This Giga Disc puts your PC’s storage to shame with a retro vibe

A hand holding an optical disc in front of an out of focus tree
Credit: Phil Hearing

A hand holding an optical disc in front of an out of focus tree
Credit: Phil Hearing

A dual-layer DVD can hold around 7.8GB of storage, the quadruple-layer Blu-ray discs you stuff in your Xbox Series X and PS5 disc drive hold up to 128GB of storage. Putting all of that to shame, a team of scientists have created a 100-layer Giga Disc capable of storing almost 200 terabytes of storage Phillips and Sony could only dream of.

A team of scientists at the University of Shanghai for Science and Technology found a way to massively increase the amount of storage possible on an optical disc. Using 3D planar recording - thanks, TechSpot, the massive discs are able to hold 1.6 Petabits of data.

Designed for use by enterprises, the new discs use a “highly transparent, uniform photoresist film doped with aggregation-induced emission dye and stimulated by femtosecond lasers”. I have no idea what that means, but it sounds very scientific.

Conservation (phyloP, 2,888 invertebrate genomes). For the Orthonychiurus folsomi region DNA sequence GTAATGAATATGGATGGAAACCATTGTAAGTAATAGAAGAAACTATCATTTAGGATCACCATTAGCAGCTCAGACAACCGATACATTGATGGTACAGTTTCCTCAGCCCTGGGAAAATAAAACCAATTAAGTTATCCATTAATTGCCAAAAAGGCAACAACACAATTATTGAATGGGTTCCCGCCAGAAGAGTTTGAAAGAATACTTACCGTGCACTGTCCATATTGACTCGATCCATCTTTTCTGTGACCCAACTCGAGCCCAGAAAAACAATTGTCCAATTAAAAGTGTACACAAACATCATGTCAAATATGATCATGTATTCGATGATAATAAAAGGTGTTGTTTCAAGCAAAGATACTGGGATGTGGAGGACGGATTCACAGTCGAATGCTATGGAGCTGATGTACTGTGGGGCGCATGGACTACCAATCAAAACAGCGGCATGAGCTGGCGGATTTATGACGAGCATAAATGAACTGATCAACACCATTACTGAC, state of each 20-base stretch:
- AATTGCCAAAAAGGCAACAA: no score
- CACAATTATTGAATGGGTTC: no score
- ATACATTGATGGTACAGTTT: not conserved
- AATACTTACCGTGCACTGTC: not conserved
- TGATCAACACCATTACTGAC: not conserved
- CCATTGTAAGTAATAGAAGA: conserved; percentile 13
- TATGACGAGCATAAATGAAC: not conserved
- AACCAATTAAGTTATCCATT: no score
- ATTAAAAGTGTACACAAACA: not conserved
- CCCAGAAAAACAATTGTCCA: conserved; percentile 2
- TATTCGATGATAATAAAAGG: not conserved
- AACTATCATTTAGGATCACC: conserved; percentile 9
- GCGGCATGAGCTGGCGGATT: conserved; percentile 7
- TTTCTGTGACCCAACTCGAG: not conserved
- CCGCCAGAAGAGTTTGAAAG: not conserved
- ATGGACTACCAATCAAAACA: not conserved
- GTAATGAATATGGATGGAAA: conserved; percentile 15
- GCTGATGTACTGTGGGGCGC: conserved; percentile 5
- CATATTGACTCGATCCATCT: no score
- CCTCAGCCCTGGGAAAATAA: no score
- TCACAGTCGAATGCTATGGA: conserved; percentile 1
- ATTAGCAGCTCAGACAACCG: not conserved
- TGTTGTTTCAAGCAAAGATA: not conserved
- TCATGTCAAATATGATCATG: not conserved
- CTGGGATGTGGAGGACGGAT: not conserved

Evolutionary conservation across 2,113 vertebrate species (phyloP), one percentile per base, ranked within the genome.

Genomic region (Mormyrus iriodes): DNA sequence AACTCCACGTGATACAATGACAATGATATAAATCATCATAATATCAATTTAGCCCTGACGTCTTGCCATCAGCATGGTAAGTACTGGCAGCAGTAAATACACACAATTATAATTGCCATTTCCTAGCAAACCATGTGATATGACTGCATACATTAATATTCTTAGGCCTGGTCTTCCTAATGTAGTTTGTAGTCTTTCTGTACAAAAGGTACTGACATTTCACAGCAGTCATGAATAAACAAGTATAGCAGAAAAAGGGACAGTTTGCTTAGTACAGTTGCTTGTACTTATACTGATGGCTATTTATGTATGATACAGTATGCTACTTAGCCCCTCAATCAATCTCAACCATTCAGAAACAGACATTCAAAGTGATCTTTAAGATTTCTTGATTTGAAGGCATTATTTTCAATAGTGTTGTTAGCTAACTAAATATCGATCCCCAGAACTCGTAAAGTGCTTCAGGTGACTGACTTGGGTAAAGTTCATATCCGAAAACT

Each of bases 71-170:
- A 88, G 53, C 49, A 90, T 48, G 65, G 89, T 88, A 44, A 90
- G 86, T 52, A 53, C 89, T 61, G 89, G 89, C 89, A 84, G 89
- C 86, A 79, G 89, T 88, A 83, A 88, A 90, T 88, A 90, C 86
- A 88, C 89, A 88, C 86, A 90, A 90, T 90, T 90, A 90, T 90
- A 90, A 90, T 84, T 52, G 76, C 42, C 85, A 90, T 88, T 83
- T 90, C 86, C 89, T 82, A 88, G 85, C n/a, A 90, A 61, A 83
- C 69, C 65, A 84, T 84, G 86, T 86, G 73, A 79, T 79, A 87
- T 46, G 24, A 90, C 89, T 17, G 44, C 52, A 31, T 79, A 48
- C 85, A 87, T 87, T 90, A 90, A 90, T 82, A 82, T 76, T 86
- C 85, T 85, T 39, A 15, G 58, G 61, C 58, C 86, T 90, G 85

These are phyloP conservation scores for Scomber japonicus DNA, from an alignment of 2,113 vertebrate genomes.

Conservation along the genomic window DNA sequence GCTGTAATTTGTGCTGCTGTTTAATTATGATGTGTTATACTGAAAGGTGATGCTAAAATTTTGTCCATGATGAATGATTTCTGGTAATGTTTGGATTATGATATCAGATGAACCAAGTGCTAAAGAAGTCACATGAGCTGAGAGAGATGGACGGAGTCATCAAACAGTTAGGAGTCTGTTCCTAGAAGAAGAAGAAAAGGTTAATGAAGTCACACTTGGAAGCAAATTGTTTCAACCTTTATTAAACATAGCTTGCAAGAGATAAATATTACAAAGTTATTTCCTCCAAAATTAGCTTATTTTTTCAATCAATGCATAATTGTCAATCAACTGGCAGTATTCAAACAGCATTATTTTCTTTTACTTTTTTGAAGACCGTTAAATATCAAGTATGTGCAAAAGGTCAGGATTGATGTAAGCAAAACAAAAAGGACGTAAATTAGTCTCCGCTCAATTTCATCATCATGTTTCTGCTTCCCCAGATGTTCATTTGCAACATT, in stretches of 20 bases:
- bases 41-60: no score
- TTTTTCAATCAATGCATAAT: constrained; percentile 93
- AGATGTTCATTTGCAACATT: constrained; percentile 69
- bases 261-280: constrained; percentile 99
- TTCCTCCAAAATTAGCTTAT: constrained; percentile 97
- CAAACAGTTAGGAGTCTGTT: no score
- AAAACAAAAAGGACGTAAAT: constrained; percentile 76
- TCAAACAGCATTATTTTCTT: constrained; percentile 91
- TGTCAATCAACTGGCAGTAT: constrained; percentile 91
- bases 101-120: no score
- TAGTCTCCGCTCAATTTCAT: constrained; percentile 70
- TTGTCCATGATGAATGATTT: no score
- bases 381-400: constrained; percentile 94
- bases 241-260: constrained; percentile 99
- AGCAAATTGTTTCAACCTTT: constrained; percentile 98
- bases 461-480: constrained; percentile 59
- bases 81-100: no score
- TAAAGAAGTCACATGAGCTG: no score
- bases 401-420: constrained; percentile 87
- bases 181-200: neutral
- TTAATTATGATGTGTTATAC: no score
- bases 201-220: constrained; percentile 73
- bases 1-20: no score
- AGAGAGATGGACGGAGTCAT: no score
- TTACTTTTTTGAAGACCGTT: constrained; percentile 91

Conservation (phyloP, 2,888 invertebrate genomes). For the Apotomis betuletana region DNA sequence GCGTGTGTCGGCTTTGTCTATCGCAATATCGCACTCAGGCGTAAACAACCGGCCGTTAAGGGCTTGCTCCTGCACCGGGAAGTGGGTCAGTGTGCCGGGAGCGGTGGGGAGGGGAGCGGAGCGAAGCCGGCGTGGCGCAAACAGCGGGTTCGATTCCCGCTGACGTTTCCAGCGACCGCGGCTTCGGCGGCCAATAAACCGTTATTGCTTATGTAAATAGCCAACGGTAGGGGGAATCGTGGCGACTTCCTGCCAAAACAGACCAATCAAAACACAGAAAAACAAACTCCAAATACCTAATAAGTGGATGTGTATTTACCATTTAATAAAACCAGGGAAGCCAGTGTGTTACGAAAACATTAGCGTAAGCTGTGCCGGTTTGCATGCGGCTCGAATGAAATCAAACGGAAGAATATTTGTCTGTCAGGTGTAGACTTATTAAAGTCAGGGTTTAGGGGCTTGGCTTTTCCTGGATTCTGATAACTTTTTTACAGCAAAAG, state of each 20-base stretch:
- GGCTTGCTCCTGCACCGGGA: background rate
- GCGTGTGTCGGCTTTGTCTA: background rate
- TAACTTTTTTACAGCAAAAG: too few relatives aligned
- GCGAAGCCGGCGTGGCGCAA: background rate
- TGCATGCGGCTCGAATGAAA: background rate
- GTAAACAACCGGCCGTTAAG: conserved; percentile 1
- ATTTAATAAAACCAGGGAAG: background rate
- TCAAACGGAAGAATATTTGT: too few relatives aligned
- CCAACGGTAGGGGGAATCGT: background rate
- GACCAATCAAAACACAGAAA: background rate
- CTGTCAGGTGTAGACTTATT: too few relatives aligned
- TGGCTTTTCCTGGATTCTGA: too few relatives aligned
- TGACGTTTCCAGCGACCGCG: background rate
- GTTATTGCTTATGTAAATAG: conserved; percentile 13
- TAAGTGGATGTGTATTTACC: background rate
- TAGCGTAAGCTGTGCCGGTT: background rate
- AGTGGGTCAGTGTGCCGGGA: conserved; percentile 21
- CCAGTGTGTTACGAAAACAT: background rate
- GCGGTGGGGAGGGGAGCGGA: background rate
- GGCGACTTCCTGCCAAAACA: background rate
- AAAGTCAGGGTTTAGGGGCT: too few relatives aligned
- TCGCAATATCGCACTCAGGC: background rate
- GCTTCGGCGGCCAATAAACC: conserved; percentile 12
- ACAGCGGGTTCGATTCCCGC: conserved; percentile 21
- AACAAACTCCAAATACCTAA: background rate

Impressively, the actual size of the Giga Disc (an unofficial name we’ve granted to the cool optical tech) isn’t bigger than a current DVD or blu-ray. Despite having hundreds of layers, the incredibly thin film is packed in at a single micrometer each. However, this could mean a deep scratch would be deadly.

So far, the biggest issue with the new optical technology is that we don’t have optical drives fast enough to read and effectively search through the new discs. For example, 100GB 4K Blu-ray Discs need to read at 144 Mbit/s, and they’re much smaller than these Giga Discs.

The team behind the new technology hopes that it can one day be used to give normal people the ability to hold onto years worth of photo and video memories that can be stored like a physical private archive. Furthermore, with the discs rated to last up to 50 years, the Giga Disc could be an integral component for the future of mass data storage.

With DNA storage and other methods of keeping data in development, the new optical technology may not take off as much as DVD die-hards will hope. However, it’s still cool to see just how far the technology can still be pushed.

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